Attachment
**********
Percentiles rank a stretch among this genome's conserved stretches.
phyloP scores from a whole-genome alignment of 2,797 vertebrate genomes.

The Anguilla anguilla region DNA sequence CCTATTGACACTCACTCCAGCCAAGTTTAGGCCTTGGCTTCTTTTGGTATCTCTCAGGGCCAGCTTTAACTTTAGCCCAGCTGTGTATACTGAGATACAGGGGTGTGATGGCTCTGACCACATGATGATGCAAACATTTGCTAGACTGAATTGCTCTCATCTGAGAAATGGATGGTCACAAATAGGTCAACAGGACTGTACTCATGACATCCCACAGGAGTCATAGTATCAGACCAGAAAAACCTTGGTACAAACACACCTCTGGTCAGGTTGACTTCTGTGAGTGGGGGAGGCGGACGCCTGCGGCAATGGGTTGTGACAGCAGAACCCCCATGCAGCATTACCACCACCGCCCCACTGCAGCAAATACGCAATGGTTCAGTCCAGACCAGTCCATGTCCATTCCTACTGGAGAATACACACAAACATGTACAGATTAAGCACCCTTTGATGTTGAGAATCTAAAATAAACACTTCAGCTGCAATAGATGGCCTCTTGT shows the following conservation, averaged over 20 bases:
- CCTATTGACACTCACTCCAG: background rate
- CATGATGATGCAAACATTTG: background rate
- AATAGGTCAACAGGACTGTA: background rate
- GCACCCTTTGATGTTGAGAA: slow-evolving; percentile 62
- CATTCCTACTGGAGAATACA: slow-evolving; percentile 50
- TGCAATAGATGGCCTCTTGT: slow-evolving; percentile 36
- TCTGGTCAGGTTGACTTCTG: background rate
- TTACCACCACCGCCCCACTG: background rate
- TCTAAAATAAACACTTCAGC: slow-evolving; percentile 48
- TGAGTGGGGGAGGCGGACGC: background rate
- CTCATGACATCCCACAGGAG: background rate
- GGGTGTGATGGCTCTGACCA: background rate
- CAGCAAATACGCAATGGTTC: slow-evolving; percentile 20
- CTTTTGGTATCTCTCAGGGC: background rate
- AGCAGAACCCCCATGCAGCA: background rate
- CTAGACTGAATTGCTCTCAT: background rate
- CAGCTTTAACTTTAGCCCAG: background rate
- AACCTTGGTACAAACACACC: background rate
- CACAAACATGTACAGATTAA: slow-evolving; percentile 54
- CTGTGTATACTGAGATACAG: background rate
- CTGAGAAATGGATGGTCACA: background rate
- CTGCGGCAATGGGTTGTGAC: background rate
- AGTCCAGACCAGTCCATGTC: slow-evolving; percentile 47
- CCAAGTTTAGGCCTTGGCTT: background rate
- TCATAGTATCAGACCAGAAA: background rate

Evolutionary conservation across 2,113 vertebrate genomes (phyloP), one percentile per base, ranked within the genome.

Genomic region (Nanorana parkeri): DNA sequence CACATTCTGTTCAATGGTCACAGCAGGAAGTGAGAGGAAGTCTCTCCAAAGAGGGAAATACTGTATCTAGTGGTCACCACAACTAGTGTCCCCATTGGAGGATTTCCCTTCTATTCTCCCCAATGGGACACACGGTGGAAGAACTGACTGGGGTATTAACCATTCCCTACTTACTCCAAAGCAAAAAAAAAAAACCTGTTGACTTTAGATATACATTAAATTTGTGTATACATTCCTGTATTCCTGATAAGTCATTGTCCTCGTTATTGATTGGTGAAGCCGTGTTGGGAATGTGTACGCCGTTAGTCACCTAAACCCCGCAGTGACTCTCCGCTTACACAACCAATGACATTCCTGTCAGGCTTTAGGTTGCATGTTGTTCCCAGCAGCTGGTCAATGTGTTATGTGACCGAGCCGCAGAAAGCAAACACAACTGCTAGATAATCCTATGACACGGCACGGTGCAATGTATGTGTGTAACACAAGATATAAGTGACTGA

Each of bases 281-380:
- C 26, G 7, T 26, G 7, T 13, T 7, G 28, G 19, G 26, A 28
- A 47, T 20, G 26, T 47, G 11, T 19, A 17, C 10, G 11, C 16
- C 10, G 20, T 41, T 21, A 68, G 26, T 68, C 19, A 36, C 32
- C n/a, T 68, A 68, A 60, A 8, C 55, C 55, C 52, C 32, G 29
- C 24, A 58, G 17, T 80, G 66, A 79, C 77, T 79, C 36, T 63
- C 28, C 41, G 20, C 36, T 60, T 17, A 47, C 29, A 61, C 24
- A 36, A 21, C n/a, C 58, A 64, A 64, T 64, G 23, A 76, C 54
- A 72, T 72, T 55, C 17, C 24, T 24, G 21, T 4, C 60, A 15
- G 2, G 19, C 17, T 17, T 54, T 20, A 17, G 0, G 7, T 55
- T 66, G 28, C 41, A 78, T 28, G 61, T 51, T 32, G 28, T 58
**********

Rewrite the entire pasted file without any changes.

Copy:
Percentiles rank a stretch among this genome's conserved stretches.
phyloP scores from a whole-genome alignment of 2,797 vertebrate genomes.

The Anguilla anguilla region DNA sequence CCTATTGACACTCACTCCAGCCAAGTTTAGGCCTTGGCTTCTTTTGGTATCTCTCAGGGCCAGCTTTAACTTTAGCCCAGCTGTGTATACTGAGATACAGGGGTGTGATGGCTCTGACCACATGATGATGCAAACATTTGCTAGACTGAATTGCTCTCATCTGAGAAATGGATGGTCACAAATAGGTCAACAGGACTGTACTCATGACATCCCACAGGAGTCATAGTATCAGACCAGAAAAACCTTGGTACAAACACACCTCTGGTCAGGTTGACTTCTGTGAGTGGGGGAGGCGGACGCCTGCGGCAATGGGTTGTGACAGCAGAACCCCCATGCAGCATTACCACCACCGCCCCACTGCAGCAAATACGCAATGGTTCAGTCCAGACCAGTCCATGTCCATTCCTACTGGAGAATACACACAAACATGTACAGATTAAGCACCCTTTGATGTTGAGAATCTAAAATAAACACTTCAGCTGCAATAGATGGCCTCTTGT shows the following conservation, averaged over 20 bases:
- CCTATTGACACTCACTCCAG: background rate
- CATGATGATGCAAACATTTG: background rate
- AATAGGTCAACAGGACTGTA: background rate
- GCACCCTTTGATGTTGAGAA: slow-evolving; percentile 62
- CATTCCTACTGGAGAATACA: slow-evolving; percentile 50
- TGCAATAGATGGCCTCTTGT: slow-evolving; percentile 36
- TCTGGTCAGGTTGACTTCTG: background rate
- TTACCACCACCGCCCCACTG: background rate
- TCTAAAATAAACACTTCAGC: slow-evolving; percentile 48
- TGAGTGGGGGAGGCGGACGC: background rate
- CTCATGACATCCCACAGGAG: background rate
- GGGTGTGATGGCTCTGACCA: background rate
- CAGCAAATACGCAATGGTTC: slow-evolving; percentile 20
- CTTTTGGTATCTCTCAGGGC: background rate
- AGCAGAACCCCCATGCAGCA: background rate
- CTAGACTGAATTGCTCTCAT: background rate
- CAGCTTTAACTTTAGCCCAG: background rate
- AACCTTGGTACAAACACACC: background rate
- CACAAACATGTACAGATTAA: slow-evolving; percentile 54
- CTGTGTATACTGAGATACAG: background rate
- CTGAGAAATGGATGGTCACA: background rate
- CTGCGGCAATGGGTTGTGAC: background rate
- AGTCCAGACCAGTCCATGTC: slow-evolving; percentile 47
- CCAAGTTTAGGCCTTGGCTT: background rate
- TCATAGTATCAGACCAGAAA: background rate

Evolutionary conservation across 2,113 vertebrate genomes (phyloP), one percentile per base, ranked within the genome.

Genomic region (Nanorana parkeri): DNA sequence CACATTCTGTTCAATGGTCACAGCAGGAAGTGAGAGGAAGTCTCTCCAAAGAGGGAAATACTGTATCTAGTGGTCACCACAACTAGTGTCCCCATTGGAGGATTTCCCTTCTATTCTCCCCAATGGGACACACGGTGGAAGAACTGACTGGGGTATTAACCATTCCCTACTTACTCCAAAGCAAAAAAAAAAAACCTGTTGACTTTAGATATACATTAAATTTGTGTATACATTCCTGTATTCCTGATAAGTCATTGTCCTCGTTATTGATTGGTGAAGCCGTGTTGGGAATGTGTACGCCGTTAGTCACCTAAACCCCGCAGTGACTCTCCGCTTACACAACCAATGACATTCCTGTCAGGCTTTAGGTTGCATGTTGTTCCCAGCAGCTGGTCAATGTGTTATGTGACCGAGCCGCAGAAAGCAAACACAACTGCTAGATAATCCTATGACACGGCACGGTGCAATGTATGTGTGTAACACAAGATATAAGTGACTGA

Each of bases 281-380:
- C 26, G 7, T 26, G 7, T 13, T 7, G 28, G 19, G 26, A 28
- A 47, T 20, G 26, T 47, G 11, T 19, A 17, C 10, G 11, C 16
- C 10, G 20, T 41, T 21, A 68, G 26, T 68, C 19, A 36, C 32
- C n/a, T 68, A 68, A 60, A 8, C 55, C 55, C 52, C 32, G 29
- C 24, A 58, G 17, T 80, G 66, A 79, C 77, T 79, C 36, T 63
- C 28, C 41, G 20, C 36, T 60, T 17, A 47, C 29, A 61, C 24
- A 36, A 21, C n/a, C 58, A 64, A 64, T 64, G 23, A 76, C 54
- A 72, T 72, T 55, C 17, C 24, T 24, G 21, T 4, C 60, A 15
- G 2, G 19, C 17, T 17, T 54, T 20, A 17, G 0, G 7, T 55
- T 66, G 28, C 41, A 78, T 28, G 61, T 51, T 32, G 28, T 58